Unleash the Hounds! (Link Roundup)

There are lots of articles and essays of interest to modern Pagans out there, sometimes more than I can write about in-depth in any given week. So The Wild Hunt must unleash the hounds in order to round them all up.

For those who haven’t been following the Fox News/Tucker Carlson Pagan holidays at the University of Missouri saga, the Religion News Service (conveniently headquartered at Mizzou) gives a quick run-down. Of course that isn’t the end of it as Fox News host Bill O’Reilly decided he needed to have a go at the issue last week, and despite the requisite mockery admitted that “I don’t see anything wrong with this as long as the university is upfront about it … it is a movement, there are Wiccans and Witches and they do what they do … this is America.” Tonight on BlogTalkRadio Circle Sanctuary’s Selena Fox will be hosting a Pagan town hall on what our community can learn from this experience. PNC-Minnesota has a piece up about the much-talked-about PantheaCon 2013 panel on privilege  held in the COG/NWC/NROOGD suite, and moderated by T. Thorn Coyle.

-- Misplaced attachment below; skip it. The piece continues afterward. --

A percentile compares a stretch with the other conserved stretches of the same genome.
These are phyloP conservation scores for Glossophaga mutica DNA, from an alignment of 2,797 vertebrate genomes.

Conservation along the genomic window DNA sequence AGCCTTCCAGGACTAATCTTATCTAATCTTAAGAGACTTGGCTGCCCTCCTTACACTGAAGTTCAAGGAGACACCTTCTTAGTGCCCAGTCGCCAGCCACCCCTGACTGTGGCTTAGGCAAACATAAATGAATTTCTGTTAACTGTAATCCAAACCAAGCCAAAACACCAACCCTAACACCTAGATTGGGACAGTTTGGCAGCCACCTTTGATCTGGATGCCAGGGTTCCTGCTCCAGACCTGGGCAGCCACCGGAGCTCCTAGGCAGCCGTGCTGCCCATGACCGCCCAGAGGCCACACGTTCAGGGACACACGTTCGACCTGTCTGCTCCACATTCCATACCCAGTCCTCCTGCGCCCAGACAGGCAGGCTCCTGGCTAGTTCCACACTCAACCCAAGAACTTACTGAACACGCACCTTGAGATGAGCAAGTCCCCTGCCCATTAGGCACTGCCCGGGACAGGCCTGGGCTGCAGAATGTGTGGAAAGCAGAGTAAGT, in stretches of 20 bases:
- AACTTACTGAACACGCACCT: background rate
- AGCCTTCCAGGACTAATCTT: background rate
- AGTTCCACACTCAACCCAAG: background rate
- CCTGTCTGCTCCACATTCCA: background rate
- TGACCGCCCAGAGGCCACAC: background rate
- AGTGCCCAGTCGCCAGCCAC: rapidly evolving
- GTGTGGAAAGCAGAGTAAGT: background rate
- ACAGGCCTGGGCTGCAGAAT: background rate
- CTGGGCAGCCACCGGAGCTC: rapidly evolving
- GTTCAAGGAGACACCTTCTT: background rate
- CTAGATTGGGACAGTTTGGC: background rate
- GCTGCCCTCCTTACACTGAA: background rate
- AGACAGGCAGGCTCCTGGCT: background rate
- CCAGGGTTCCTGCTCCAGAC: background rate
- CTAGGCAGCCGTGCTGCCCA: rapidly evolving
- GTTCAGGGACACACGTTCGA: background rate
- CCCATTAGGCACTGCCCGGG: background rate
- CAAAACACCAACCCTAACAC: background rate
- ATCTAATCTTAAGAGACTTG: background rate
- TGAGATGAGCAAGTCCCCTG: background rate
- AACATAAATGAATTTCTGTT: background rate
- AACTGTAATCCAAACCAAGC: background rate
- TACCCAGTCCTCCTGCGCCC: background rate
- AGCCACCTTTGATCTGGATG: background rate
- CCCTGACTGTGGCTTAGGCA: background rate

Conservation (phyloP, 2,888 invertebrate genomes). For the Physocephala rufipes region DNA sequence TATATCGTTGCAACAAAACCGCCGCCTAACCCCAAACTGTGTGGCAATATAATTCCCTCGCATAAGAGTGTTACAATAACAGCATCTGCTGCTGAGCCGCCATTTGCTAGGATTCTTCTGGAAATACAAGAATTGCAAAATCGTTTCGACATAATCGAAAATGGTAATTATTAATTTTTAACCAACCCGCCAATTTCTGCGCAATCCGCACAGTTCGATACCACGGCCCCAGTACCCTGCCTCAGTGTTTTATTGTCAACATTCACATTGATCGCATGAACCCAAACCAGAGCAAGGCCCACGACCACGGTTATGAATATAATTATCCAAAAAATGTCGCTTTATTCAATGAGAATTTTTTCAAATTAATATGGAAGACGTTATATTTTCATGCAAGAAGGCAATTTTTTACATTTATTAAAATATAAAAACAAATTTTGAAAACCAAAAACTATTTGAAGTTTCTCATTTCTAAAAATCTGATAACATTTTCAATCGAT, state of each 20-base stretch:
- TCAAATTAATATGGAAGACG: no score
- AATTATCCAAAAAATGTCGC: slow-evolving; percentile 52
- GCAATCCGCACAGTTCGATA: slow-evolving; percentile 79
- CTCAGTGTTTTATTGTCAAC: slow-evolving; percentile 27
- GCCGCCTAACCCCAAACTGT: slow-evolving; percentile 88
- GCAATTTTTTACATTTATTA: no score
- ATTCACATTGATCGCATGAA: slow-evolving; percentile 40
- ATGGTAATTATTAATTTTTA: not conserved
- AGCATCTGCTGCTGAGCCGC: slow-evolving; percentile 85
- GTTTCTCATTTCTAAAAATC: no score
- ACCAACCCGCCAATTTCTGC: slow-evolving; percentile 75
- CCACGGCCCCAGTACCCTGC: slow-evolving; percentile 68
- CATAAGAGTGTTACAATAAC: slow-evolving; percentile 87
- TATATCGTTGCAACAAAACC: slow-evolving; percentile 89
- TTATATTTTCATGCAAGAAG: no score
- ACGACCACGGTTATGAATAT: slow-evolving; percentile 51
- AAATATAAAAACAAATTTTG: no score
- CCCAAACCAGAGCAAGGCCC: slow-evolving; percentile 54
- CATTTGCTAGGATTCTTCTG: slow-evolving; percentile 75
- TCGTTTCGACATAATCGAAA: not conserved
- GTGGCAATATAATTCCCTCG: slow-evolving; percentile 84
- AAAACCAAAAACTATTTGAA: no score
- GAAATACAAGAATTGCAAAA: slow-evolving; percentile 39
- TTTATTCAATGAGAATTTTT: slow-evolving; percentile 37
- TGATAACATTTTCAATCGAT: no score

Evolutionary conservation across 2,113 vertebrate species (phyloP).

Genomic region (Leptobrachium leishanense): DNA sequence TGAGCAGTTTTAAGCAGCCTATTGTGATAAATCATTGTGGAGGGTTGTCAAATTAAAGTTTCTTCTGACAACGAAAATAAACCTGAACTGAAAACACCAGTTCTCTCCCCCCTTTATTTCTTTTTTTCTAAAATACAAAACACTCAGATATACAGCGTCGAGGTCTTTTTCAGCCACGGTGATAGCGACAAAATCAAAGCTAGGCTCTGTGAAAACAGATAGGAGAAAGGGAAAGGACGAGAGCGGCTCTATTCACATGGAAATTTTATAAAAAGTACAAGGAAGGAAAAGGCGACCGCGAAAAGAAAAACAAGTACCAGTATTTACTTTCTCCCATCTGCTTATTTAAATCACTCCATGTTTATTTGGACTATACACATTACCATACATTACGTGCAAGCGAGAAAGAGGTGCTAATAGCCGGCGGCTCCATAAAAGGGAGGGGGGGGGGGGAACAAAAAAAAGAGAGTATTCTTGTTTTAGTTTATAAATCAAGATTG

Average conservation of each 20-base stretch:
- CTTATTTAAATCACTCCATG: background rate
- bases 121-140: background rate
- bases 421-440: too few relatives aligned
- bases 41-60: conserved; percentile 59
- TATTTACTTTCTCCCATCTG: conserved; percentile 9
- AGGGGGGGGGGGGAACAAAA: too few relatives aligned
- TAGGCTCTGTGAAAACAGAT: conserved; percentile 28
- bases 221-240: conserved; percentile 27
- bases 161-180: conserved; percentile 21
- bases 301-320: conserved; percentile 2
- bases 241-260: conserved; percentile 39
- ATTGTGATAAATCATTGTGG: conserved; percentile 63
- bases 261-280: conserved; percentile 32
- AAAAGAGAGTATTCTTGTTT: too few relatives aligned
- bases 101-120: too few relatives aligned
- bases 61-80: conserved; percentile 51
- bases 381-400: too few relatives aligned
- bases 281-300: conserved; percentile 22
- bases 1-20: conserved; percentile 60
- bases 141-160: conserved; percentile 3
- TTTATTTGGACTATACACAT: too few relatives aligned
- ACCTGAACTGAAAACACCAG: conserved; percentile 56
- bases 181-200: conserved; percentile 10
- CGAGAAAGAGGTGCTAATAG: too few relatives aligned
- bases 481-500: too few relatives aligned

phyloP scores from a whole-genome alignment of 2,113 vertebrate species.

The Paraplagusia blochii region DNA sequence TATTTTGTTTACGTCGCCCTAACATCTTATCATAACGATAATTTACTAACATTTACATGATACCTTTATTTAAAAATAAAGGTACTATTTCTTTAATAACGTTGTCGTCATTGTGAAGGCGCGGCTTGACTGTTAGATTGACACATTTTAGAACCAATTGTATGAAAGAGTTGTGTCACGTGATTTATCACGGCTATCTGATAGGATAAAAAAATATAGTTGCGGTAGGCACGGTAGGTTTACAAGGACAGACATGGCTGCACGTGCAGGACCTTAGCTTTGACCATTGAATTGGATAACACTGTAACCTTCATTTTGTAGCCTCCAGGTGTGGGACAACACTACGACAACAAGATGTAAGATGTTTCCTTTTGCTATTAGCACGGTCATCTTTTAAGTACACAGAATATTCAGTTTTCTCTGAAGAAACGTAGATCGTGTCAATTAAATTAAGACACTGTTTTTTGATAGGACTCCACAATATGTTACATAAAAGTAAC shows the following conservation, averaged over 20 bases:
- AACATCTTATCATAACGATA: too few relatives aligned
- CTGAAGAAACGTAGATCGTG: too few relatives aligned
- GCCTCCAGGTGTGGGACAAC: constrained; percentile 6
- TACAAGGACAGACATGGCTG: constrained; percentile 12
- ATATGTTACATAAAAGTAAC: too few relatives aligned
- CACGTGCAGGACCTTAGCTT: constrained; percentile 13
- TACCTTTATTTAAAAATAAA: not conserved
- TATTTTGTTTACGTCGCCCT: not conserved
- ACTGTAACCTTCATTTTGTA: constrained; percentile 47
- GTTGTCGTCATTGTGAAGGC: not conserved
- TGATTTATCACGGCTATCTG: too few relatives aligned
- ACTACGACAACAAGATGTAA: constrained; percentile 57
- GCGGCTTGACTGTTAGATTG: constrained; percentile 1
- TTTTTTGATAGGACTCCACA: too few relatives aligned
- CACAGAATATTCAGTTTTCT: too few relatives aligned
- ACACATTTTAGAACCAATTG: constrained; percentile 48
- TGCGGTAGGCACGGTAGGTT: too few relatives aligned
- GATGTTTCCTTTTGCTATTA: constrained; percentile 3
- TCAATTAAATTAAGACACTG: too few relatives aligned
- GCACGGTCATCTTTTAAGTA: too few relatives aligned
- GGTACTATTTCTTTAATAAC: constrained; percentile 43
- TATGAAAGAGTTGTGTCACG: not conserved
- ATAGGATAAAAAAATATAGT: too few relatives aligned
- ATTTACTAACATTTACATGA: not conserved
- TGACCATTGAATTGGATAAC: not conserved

(Pagan) News of Note

My semi-regular round-up of articles, essays, and opinions of note for discerning Pagans and Heathens. An advice column for the Washington Times highlights the struggles of a Wiccan military family after the children are outed at their local school. …my children are being discriminated against by their teachers and administrators because we are Wiccans. It all started when other children at their school found out we are Wiccan. The students now call my children witches and warlocks.

The Evolution of Pagan Book Stores

British newspaper The Independent has posted a profile of the esoteric book store Treadwell’s. Author Gary Lachman interviews owner and manager Christina Oakley Harrington, and explores how the shop is transcending the usual conceptions of “occult” book stores.A customer inside Treadwell’s Bookshop.”Although you’ll find the usual magical bric-a-brac there … what sets Treadwell’s apart from other occult shops is that, since it opened in 2003, it’s become a centre where people from different backgrounds with an interest in paganism and related subjects can meet and exchange ideas … Regulars at Treadwell’s are as apt to be working on a doctorate as they are on a solstice ritual, or invoking a thesis subject as much as a guardian angel. The nucleus of this pagan salon, which draws in skeptical professors and devout practitioners alike, is Treadwell’s guiding spirit, Christina Oakley Harrington.”I’m particularly fond of the mission statement for Treadwell’s given by Harrington.”To provide a place for people who have a spiritual, or occult, or pagan interest, but who don’t want to thrown their brain out the door.